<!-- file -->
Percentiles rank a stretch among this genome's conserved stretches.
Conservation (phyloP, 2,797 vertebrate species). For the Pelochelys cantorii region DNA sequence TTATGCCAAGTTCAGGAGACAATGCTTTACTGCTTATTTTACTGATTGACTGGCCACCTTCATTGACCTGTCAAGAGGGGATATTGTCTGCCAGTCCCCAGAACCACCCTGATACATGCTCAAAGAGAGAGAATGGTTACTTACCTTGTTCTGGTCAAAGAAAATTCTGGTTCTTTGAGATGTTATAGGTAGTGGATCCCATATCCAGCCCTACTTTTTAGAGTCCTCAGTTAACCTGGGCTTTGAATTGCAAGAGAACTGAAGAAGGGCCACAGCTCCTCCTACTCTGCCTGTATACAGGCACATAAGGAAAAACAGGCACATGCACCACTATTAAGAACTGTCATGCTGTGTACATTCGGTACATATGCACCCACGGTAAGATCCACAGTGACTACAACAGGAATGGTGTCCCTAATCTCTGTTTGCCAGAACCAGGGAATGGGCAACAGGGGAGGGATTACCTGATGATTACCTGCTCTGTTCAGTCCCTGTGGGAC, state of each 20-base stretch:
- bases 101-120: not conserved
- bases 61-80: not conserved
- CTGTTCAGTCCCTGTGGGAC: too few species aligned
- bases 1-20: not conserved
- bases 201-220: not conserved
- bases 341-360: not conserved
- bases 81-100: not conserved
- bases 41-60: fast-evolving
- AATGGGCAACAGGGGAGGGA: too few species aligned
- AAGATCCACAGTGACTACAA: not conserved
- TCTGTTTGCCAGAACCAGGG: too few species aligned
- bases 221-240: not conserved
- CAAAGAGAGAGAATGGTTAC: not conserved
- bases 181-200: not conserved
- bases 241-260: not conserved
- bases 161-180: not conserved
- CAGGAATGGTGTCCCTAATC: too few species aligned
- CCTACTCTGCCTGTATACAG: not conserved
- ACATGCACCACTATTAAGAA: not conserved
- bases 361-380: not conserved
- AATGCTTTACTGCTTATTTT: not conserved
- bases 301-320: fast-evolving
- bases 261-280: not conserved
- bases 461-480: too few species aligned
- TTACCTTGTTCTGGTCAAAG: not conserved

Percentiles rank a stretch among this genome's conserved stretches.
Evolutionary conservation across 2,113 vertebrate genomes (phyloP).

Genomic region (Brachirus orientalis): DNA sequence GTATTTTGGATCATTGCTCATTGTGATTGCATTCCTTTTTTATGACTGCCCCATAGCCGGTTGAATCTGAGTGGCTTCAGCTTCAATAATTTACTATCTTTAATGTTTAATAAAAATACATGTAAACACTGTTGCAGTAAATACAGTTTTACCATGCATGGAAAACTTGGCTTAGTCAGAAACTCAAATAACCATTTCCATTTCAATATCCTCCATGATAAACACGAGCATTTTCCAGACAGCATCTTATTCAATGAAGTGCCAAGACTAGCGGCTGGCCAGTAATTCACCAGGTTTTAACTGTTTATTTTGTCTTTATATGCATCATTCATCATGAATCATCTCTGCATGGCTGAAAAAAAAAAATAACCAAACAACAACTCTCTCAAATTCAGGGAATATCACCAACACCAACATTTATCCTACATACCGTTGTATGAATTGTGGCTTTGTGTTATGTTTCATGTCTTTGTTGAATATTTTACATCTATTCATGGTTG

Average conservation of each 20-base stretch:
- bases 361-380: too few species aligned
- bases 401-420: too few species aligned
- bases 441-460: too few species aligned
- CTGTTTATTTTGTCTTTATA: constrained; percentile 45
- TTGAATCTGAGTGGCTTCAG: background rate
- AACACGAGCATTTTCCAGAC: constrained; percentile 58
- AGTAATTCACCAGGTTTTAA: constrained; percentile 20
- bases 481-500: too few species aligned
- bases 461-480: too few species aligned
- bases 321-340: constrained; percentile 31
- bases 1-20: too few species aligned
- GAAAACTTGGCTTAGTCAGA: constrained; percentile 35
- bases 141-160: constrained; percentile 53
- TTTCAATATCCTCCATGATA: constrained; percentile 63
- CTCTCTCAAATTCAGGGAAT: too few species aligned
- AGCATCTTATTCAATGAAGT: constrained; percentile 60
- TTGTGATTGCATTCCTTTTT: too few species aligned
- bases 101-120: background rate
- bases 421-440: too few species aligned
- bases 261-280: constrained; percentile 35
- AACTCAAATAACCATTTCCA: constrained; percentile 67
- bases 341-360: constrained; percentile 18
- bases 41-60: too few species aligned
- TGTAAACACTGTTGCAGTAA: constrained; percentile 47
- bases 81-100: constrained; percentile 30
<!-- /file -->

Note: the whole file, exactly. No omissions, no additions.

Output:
Percentiles rank a stretch among this genome's conserved stretches.
Conservation (phyloP, 2,797 vertebrate species). For the Pelochelys cantorii region DNA sequence TTATGCCAAGTTCAGGAGACAATGCTTTACTGCTTATTTTACTGATTGACTGGCCACCTTCATTGACCTGTCAAGAGGGGATATTGTCTGCCAGTCCCCAGAACCACCCTGATACATGCTCAAAGAGAGAGAATGGTTACTTACCTTGTTCTGGTCAAAGAAAATTCTGGTTCTTTGAGATGTTATAGGTAGTGGATCCCATATCCAGCCCTACTTTTTAGAGTCCTCAGTTAACCTGGGCTTTGAATTGCAAGAGAACTGAAGAAGGGCCACAGCTCCTCCTACTCTGCCTGTATACAGGCACATAAGGAAAAACAGGCACATGCACCACTATTAAGAACTGTCATGCTGTGTACATTCGGTACATATGCACCCACGGTAAGATCCACAGTGACTACAACAGGAATGGTGTCCCTAATCTCTGTTTGCCAGAACCAGGGAATGGGCAACAGGGGAGGGATTACCTGATGATTACCTGCTCTGTTCAGTCCCTGTGGGAC, state of each 20-base stretch:
- bases 101-120: not conserved
- bases 61-80: not conserved
- CTGTTCAGTCCCTGTGGGAC: too few species aligned
- bases 1-20: not conserved
- bases 201-220: not conserved
- bases 341-360: not conserved
- bases 81-100: not conserved
- bases 41-60: fast-evolving
- AATGGGCAACAGGGGAGGGA: too few species aligned
- AAGATCCACAGTGACTACAA: not conserved
- TCTGTTTGCCAGAACCAGGG: too few species aligned
- bases 221-240: not conserved
- CAAAGAGAGAGAATGGTTAC: not conserved
- bases 181-200: not conserved
- bases 241-260: not conserved
- bases 161-180: not conserved
- CAGGAATGGTGTCCCTAATC: too few species aligned
- CCTACTCTGCCTGTATACAG: not conserved
- ACATGCACCACTATTAAGAA: not conserved
- bases 361-380: not conserved
- AATGCTTTACTGCTTATTTT: not conserved
- bases 301-320: fast-evolving
- bases 261-280: not conserved
- bases 461-480: too few species aligned
- TTACCTTGTTCTGGTCAAAG: not conserved

Percentiles rank a stretch among this genome's conserved stretches.
Evolutionary conservation across 2,113 vertebrate genomes (phyloP).

Genomic region (Brachirus orientalis): DNA sequence GTATTTTGGATCATTGCTCATTGTGATTGCATTCCTTTTTTATGACTGCCCCATAGCCGGTTGAATCTGAGTGGCTTCAGCTTCAATAATTTACTATCTTTAATGTTTAATAAAAATACATGTAAACACTGTTGCAGTAAATACAGTTTTACCATGCATGGAAAACTTGGCTTAGTCAGAAACTCAAATAACCATTTCCATTTCAATATCCTCCATGATAAACACGAGCATTTTCCAGACAGCATCTTATTCAATGAAGTGCCAAGACTAGCGGCTGGCCAGTAATTCACCAGGTTTTAACTGTTTATTTTGTCTTTATATGCATCATTCATCATGAATCATCTCTGCATGGCTGAAAAAAAAAAATAACCAAACAACAACTCTCTCAAATTCAGGGAATATCACCAACACCAACATTTATCCTACATACCGTTGTATGAATTGTGGCTTTGTGTTATGTTTCATGTCTTTGTTGAATATTTTACATCTATTCATGGTTG

Average conservation of each 20-base stretch:
- bases 361-380: too few species aligned
- bases 401-420: too few species aligned
- bases 441-460: too few species aligned
- CTGTTTATTTTGTCTTTATA: constrained; percentile 45
- TTGAATCTGAGTGGCTTCAG: background rate
- AACACGAGCATTTTCCAGAC: constrained; percentile 58
- AGTAATTCACCAGGTTTTAA: constrained; percentile 20
- bases 481-500: too few species aligned
- bases 461-480: too few species aligned
- bases 321-340: constrained; percentile 31
- bases 1-20: too few species aligned
- GAAAACTTGGCTTAGTCAGA: constrained; percentile 35
- bases 141-160: constrained; percentile 53
- TTTCAATATCCTCCATGATA: constrained; percentile 63
- CTCTCTCAAATTCAGGGAAT: too few species aligned
- AGCATCTTATTCAATGAAGT: constrained; percentile 60
- TTGTGATTGCATTCCTTTTT: too few species aligned
- bases 101-120: background rate
- bases 421-440: too few species aligned
- bases 261-280: constrained; percentile 35
- AACTCAAATAACCATTTCCA: constrained; percentile 67
- bases 341-360: constrained; percentile 18
- bases 41-60: too few species aligned
- TGTAAACACTGTTGCAGTAA: constrained; percentile 47
- bases 81-100: constrained; percentile 30